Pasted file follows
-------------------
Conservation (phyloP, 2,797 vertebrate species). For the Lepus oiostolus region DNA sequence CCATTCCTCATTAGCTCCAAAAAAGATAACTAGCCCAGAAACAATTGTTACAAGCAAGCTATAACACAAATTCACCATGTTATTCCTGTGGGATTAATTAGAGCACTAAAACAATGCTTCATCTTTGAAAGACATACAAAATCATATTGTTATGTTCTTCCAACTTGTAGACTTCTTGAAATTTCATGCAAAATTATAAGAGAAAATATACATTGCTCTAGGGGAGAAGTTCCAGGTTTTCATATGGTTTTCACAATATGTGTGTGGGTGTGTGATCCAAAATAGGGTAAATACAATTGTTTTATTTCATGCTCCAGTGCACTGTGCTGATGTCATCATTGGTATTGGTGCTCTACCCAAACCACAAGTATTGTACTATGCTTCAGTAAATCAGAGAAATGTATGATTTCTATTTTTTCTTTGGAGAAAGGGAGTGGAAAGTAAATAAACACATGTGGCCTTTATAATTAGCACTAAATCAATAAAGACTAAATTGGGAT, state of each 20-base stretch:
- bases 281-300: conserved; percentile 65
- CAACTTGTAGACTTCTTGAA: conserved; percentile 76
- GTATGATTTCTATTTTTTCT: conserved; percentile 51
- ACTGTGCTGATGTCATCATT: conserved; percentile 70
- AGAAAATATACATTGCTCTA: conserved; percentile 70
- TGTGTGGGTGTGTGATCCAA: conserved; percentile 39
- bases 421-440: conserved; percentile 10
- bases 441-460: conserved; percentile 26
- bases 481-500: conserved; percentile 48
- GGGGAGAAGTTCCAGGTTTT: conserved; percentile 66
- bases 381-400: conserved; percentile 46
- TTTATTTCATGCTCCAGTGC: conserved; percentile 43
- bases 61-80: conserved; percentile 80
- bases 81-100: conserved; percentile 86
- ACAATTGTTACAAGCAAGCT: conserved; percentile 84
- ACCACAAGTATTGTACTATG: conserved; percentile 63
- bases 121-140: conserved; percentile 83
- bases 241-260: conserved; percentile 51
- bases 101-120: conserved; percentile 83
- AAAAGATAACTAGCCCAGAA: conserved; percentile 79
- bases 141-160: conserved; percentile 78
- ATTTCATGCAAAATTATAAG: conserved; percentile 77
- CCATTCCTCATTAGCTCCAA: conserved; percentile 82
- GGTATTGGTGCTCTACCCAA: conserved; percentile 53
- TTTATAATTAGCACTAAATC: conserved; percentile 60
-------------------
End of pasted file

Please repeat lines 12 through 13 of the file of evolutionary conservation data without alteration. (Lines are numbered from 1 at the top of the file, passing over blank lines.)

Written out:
- bases 381-400: conserved; percentile 46
- TTTATTTCATGCTCCAGTGC: conserved; percentile 43